The news about MPP is not an anomaly. The Biden administration has continued Trump’s hardline stance against protections for immigrants — albeit sugarcoated with humanitarian rhetoric — showing more elements of continuity with his predecessor than not. While he may have suspended MPP, Biden has used another Trump policy, Title 42, as the state’s primary tool of expedited deportation. This policy, a xenophobic measure to deport immigrants using the excuse of the pandemic, allows officials to immediately deport immigrants even if they are seeking asylum. In several cases, this policy caused migrants who contracted the virus while in the custody of U.S. immigration services to spread Covid-19 in regions whose healthcare systems were already under severe strain from the pandemic.
The Biden administration has continued to use this policy to deport immigrants at a breakneck pace. Over 800,000 people have already been expelled from the United States in 2021 under Title 42.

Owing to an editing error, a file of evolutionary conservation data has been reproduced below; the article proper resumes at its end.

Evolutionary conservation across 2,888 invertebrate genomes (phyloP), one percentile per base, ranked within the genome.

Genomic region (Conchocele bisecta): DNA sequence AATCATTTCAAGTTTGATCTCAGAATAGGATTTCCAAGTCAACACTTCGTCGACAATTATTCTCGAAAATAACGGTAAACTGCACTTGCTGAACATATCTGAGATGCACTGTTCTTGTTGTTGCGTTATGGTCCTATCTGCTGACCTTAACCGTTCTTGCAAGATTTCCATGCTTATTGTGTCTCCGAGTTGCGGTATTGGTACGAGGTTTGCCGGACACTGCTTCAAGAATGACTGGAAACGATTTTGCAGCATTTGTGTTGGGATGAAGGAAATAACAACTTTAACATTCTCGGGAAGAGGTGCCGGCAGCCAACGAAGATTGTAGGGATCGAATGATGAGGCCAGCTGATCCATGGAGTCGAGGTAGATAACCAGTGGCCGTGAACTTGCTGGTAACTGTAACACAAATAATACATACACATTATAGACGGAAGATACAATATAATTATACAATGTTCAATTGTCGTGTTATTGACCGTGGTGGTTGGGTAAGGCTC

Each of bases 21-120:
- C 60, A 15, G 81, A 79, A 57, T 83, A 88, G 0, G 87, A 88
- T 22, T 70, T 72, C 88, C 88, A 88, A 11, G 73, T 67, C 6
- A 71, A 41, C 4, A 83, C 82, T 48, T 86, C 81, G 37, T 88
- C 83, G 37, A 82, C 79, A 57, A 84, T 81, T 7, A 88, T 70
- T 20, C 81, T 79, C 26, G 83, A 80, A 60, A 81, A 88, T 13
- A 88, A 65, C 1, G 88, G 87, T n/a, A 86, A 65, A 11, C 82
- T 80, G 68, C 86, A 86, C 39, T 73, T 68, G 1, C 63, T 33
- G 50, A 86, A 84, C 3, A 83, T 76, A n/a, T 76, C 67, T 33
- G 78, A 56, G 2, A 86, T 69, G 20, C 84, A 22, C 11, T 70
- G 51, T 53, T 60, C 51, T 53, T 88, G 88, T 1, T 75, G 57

Moreover, although Biden promised to stop detaining immigrants in for-profit prisons, he has exempted ICE from an executive order reducing the government’s use of private prisons. Since then, the number of immigrants in detention centers has doubled to over 29,000 people.
Attacks on Migrants’ Rights Are a Feature of the Regime
The truth is, the swell of migrants at the southern border has been a thorn in the side of the Biden administration from the start. In the first few months of his presidency, Biden immediately walked back his plans for immigration reform, telling immigrants, “Don’t come over.” But as the intervention of the United States and its international institutions abroad results in increased pressure on the economies of dependent and semicolonial countries in Latin America and worsen conditions for working and poor people, many people see no other choice but to risk their lives and begin their journey to the United States.